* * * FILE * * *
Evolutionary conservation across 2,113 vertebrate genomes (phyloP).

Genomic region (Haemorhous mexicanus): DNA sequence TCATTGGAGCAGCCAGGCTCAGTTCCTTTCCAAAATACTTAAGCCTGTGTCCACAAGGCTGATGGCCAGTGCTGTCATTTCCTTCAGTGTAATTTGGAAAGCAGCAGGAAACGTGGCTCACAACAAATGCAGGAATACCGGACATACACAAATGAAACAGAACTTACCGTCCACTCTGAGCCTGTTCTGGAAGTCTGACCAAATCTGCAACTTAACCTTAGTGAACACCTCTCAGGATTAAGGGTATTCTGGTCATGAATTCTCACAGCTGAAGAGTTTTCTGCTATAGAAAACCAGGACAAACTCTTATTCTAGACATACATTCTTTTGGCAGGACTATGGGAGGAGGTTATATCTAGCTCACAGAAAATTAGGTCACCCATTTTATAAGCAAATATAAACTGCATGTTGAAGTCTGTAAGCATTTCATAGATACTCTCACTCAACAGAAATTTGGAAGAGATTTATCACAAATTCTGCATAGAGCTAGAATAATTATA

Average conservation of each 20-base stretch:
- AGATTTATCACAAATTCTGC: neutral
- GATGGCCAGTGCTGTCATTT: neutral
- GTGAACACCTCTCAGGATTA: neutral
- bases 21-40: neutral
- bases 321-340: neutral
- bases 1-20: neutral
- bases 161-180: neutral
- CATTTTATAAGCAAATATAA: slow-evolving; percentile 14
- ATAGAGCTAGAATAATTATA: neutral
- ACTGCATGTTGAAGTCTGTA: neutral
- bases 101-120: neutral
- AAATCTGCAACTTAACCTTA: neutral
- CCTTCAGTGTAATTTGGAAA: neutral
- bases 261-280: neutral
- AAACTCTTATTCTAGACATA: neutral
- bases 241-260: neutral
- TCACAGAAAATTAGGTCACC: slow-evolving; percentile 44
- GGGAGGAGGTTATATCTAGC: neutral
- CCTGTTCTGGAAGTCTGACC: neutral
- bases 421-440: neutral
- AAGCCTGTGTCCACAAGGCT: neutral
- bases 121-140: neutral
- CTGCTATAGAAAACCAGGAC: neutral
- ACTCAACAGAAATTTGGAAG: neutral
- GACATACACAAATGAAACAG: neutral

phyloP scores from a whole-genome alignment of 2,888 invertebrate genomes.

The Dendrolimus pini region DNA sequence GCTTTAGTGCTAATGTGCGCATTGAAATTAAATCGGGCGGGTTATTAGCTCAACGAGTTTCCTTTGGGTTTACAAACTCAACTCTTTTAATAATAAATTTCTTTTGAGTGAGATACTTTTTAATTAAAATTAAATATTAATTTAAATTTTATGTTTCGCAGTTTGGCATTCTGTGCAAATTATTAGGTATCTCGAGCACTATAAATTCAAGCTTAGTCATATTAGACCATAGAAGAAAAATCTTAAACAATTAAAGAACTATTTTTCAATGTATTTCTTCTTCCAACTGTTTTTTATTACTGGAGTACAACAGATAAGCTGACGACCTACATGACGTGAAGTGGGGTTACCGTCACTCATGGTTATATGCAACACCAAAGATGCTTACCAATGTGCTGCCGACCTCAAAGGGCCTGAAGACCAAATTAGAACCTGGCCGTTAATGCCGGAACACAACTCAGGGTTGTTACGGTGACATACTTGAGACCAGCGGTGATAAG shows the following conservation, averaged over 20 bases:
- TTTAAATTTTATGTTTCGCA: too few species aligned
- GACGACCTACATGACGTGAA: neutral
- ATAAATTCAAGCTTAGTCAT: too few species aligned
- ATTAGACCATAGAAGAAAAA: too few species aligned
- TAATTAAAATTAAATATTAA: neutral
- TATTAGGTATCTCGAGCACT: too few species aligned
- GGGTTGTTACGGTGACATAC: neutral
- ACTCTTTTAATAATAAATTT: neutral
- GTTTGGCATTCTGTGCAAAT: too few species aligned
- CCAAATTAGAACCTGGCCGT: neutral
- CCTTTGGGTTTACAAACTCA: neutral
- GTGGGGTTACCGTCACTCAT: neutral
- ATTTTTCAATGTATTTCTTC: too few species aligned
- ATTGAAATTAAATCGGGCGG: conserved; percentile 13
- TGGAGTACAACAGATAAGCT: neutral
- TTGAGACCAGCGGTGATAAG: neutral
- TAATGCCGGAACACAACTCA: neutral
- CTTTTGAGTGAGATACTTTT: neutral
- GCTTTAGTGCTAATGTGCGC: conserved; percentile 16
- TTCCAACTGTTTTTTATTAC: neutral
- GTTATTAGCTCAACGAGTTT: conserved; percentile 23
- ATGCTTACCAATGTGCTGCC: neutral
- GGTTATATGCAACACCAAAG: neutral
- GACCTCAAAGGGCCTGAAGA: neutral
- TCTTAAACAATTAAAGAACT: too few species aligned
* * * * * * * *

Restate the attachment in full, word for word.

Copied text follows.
Evolutionary conservation across 2,113 vertebrate genomes (phyloP).

Genomic region (Haemorhous mexicanus): DNA sequence TCATTGGAGCAGCCAGGCTCAGTTCCTTTCCAAAATACTTAAGCCTGTGTCCACAAGGCTGATGGCCAGTGCTGTCATTTCCTTCAGTGTAATTTGGAAAGCAGCAGGAAACGTGGCTCACAACAAATGCAGGAATACCGGACATACACAAATGAAACAGAACTTACCGTCCACTCTGAGCCTGTTCTGGAAGTCTGACCAAATCTGCAACTTAACCTTAGTGAACACCTCTCAGGATTAAGGGTATTCTGGTCATGAATTCTCACAGCTGAAGAGTTTTCTGCTATAGAAAACCAGGACAAACTCTTATTCTAGACATACATTCTTTTGGCAGGACTATGGGAGGAGGTTATATCTAGCTCACAGAAAATTAGGTCACCCATTTTATAAGCAAATATAAACTGCATGTTGAAGTCTGTAAGCATTTCATAGATACTCTCACTCAACAGAAATTTGGAAGAGATTTATCACAAATTCTGCATAGAGCTAGAATAATTATA

Average conservation of each 20-base stretch:
- AGATTTATCACAAATTCTGC: neutral
- GATGGCCAGTGCTGTCATTT: neutral
- GTGAACACCTCTCAGGATTA: neutral
- bases 21-40: neutral
- bases 321-340: neutral
- bases 1-20: neutral
- bases 161-180: neutral
- CATTTTATAAGCAAATATAA: slow-evolving; percentile 14
- ATAGAGCTAGAATAATTATA: neutral
- ACTGCATGTTGAAGTCTGTA: neutral
- bases 101-120: neutral
- AAATCTGCAACTTAACCTTA: neutral
- CCTTCAGTGTAATTTGGAAA: neutral
- bases 261-280: neutral
- AAACTCTTATTCTAGACATA: neutral
- bases 241-260: neutral
- TCACAGAAAATTAGGTCACC: slow-evolving; percentile 44
- GGGAGGAGGTTATATCTAGC: neutral
- CCTGTTCTGGAAGTCTGACC: neutral
- bases 421-440: neutral
- AAGCCTGTGTCCACAAGGCT: neutral
- bases 121-140: neutral
- CTGCTATAGAAAACCAGGAC: neutral
- ACTCAACAGAAATTTGGAAG: neutral
- GACATACACAAATGAAACAG: neutral

phyloP scores from a whole-genome alignment of 2,888 invertebrate genomes.

The Dendrolimus pini region DNA sequence GCTTTAGTGCTAATGTGCGCATTGAAATTAAATCGGGCGGGTTATTAGCTCAACGAGTTTCCTTTGGGTTTACAAACTCAACTCTTTTAATAATAAATTTCTTTTGAGTGAGATACTTTTTAATTAAAATTAAATATTAATTTAAATTTTATGTTTCGCAGTTTGGCATTCTGTGCAAATTATTAGGTATCTCGAGCACTATAAATTCAAGCTTAGTCATATTAGACCATAGAAGAAAAATCTTAAACAATTAAAGAACTATTTTTCAATGTATTTCTTCTTCCAACTGTTTTTTATTACTGGAGTACAACAGATAAGCTGACGACCTACATGACGTGAAGTGGGGTTACCGTCACTCATGGTTATATGCAACACCAAAGATGCTTACCAATGTGCTGCCGACCTCAAAGGGCCTGAAGACCAAATTAGAACCTGGCCGTTAATGCCGGAACACAACTCAGGGTTGTTACGGTGACATACTTGAGACCAGCGGTGATAAG shows the following conservation, averaged over 20 bases:
- TTTAAATTTTATGTTTCGCA: too few species aligned
- GACGACCTACATGACGTGAA: neutral
- ATAAATTCAAGCTTAGTCAT: too few species aligned
- ATTAGACCATAGAAGAAAAA: too few species aligned
- TAATTAAAATTAAATATTAA: neutral
- TATTAGGTATCTCGAGCACT: too few species aligned
- GGGTTGTTACGGTGACATAC: neutral
- ACTCTTTTAATAATAAATTT: neutral
- GTTTGGCATTCTGTGCAAAT: too few species aligned
- CCAAATTAGAACCTGGCCGT: neutral
- CCTTTGGGTTTACAAACTCA: neutral
- GTGGGGTTACCGTCACTCAT: neutral
- ATTTTTCAATGTATTTCTTC: too few species aligned
- ATTGAAATTAAATCGGGCGG: conserved; percentile 13
- TGGAGTACAACAGATAAGCT: neutral
- TTGAGACCAGCGGTGATAAG: neutral
- TAATGCCGGAACACAACTCA: neutral
- CTTTTGAGTGAGATACTTTT: neutral
- GCTTTAGTGCTAATGTGCGC: conserved; percentile 16
- TTCCAACTGTTTTTTATTAC: neutral
- GTTATTAGCTCAACGAGTTT: conserved; percentile 23
- ATGCTTACCAATGTGCTGCC: neutral
- GGTTATATGCAACACCAAAG: neutral
- GACCTCAAAGGGCCTGAAGA: neutral
- TCTTAAACAATTAAAGAACT: too few species aligned